2. The vehicle information storage system of claim 1, wherein said data control means is preprogrammed to cause storage of the sensor data from the plurality of sensors to be sampled and stored at different rates so that critical or fast varying sensor data is stored more often than less critical or slower varying sensor data.
3. The vehicle information storage system of claim 2 for use on the vehicle where the sensors are located at different locations on the vehicle remotely of said memory storage devices in said storage subsystem, wherein said storing means in said storage subsystem comrpises:
a plurality of remote receiving units, each of said remote receiving units connected to the sensors in the same location on the vehicle, said receiving units distributed in the vehicle so that each of said receiving units is located in the vicinity of the sensors to which said remote receiving unit is connected; and,
data routing means connecting said remote receiving units to said memory storage devices so that data received from said sensors is transmitted to said memory storage devices through said remote receiving units and said data routing means, said data routing means located at an intermediate prescribed location on the vehicle between said remote receiving units and said memory storage devices so as to reduce the number of wires between the sensors and said remote receiving units, between said remote receiving units and said data routing unit, and between said data routing unit and said memory storage devices.
4. The vehicle information storage system of claim 1, wherein said data control means of said storage subsystem comprises a ROM, said ROM having information stored therein to select which sensor of said sensors from which such data will be stored, which of said memory storage devices on which such data will be stored, and which memory address location in said memory storage device such data will be stored to store sensor data for the life of the vehicle with such stored data is available to the external computer for vehicle servicing and diagnosing.
5. The vehicle information storage system of claim 1 wherein said data control means controls the rate at which data from each of the sensors is stored so that the rate of data storage from each of said sensors is directly proportional to the frequency content of the data associated with a monitored sensor, the probability of a fault occurring that causes the sensor data of the monitored sensor input to fluctuate unusually, and the probability of a malfunction in the sensor itself.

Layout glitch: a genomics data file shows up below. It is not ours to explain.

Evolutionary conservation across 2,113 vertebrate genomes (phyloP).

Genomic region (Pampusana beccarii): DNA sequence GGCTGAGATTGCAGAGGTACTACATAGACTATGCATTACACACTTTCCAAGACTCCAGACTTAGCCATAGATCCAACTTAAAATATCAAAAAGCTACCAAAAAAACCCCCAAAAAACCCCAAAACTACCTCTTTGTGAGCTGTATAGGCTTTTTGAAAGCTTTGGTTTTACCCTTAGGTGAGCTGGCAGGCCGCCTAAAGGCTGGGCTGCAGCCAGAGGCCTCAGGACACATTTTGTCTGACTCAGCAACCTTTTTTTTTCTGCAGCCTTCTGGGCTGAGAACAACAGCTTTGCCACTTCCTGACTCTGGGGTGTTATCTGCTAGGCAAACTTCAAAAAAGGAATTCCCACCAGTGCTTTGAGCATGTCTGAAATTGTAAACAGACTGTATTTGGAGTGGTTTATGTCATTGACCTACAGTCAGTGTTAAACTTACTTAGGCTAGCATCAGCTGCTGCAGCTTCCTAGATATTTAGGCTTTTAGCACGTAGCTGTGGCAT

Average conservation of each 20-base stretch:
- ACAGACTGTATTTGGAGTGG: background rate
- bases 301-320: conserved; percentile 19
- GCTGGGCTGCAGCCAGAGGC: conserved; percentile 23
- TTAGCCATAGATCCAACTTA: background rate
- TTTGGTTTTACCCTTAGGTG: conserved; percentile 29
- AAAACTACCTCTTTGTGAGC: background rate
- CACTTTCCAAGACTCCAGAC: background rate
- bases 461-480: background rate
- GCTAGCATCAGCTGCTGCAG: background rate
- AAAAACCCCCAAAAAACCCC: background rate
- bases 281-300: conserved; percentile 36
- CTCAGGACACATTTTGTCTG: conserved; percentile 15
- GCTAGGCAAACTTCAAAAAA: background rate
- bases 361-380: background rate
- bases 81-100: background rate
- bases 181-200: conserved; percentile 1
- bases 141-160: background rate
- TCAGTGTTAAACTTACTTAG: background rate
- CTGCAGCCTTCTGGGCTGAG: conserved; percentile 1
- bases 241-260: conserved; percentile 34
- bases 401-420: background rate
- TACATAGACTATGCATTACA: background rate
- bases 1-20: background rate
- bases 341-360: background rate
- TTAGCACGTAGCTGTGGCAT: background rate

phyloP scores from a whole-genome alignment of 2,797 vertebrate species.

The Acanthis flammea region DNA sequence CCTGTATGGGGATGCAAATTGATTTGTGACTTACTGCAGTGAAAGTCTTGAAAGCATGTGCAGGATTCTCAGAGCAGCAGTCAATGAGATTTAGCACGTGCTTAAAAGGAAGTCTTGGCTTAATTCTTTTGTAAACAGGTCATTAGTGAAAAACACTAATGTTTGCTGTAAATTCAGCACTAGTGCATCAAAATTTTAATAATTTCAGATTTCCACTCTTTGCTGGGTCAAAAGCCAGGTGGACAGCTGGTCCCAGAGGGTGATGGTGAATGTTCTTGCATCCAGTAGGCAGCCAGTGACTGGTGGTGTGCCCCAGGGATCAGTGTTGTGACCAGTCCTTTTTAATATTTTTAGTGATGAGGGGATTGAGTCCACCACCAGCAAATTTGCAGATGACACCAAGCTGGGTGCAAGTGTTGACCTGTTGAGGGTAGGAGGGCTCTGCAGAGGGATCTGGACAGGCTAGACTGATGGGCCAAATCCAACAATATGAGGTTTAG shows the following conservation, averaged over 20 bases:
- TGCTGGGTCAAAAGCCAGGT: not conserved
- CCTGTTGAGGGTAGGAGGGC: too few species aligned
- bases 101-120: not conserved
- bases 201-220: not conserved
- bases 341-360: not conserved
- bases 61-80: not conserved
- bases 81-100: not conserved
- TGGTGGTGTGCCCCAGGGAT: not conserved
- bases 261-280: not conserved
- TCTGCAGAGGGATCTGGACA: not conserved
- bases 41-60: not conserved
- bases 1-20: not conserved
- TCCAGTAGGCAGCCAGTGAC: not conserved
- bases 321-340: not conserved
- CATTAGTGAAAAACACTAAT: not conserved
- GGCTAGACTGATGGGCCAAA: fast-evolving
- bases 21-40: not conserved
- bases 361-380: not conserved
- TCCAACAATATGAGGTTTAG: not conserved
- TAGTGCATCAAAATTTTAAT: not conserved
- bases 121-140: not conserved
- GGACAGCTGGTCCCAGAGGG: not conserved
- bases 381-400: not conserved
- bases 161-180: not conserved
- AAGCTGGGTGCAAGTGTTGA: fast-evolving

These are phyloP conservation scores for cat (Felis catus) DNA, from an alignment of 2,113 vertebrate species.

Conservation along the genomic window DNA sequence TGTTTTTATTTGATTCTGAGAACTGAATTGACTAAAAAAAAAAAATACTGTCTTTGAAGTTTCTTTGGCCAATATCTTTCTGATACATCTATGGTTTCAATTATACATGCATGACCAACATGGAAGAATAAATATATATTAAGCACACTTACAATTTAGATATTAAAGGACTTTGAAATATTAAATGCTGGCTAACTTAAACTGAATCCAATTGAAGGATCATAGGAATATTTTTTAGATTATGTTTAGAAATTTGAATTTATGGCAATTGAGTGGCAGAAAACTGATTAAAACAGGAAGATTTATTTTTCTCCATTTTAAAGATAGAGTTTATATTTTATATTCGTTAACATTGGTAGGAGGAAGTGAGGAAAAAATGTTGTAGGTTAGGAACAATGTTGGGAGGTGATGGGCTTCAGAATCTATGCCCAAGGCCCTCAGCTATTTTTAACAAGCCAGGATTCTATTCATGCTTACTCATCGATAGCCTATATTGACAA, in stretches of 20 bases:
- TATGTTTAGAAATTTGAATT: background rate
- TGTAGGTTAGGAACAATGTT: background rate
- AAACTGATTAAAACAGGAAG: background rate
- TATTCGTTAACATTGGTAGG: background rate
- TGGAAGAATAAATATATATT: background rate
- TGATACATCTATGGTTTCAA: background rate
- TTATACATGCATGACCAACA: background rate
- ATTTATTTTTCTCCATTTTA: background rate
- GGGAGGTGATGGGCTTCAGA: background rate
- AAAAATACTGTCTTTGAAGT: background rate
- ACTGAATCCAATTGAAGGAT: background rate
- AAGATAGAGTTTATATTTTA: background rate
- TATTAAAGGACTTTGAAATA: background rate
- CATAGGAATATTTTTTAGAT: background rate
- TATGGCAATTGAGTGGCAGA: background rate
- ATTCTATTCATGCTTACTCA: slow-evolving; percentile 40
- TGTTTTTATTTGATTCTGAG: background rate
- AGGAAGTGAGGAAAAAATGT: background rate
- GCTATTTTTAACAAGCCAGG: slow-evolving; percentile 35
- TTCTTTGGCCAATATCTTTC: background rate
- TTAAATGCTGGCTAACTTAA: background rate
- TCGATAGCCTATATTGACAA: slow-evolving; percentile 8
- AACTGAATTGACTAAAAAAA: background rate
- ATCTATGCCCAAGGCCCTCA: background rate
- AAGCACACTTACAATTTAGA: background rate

6. A vehicle information storage subsystem for use on a vehicle having a plurality of sensors for producing informational data about the vehicle and vehicle subsystems using the informational data from the sensors and for use with an external computer, said information storage subsystem comprising:
(a) a plurality of remote receiving units, each of said remote receiving units connected to said plurality of the sensors for receiving data therefrom;
(b) a plurality of data storage means, one of said data storage means corresponding to each of the sensors for selectively storing data from the sensors corresponding thereto at an addressable locations therein;
(c) data routing means for routing data signals from said remote receiving units to said data storage means;
(d) a vehicle electronic interface comprising a data bus and a control bus connected to the other vehicle subsystems so that data stored in said data storage means can be transmitted to the vehicle subsystems over said data bus and controlled over said control bus;
(d) a ROM having data control information recorded therein, said ROM operatively connected to said remote receiving units, said data storage means, said data routing means, and said data storage means so that said data control information recorded therein causes the informational data from a particular sensor to be recorded in said data storage means at a location having an unique address;
(e) clock means generating a timing signal with prescribed clock cycles so that the data control information recorded in said ROM causes said data storage means to store the vehicle sensor data associated with each of said sensors once every clock cycle of said clock cycles and transmit the data stored to the other vehicle subsystems during the same clock cycle while the vehicle is operating via said vehicle electronic interface and further transmitting selected sensor data from said data storage means from said data storage means to an external computer in response to control and address information from the external computer when the vehicle is not operating.
7. The vehicle information storage subsystem of claim 6, wherein said data control information recorded in said ROM causes certain critical or fast varying data from certain of the sensors to be stored more often than less critical or slower varying data from certain other of the sensors during operation of the vehicle.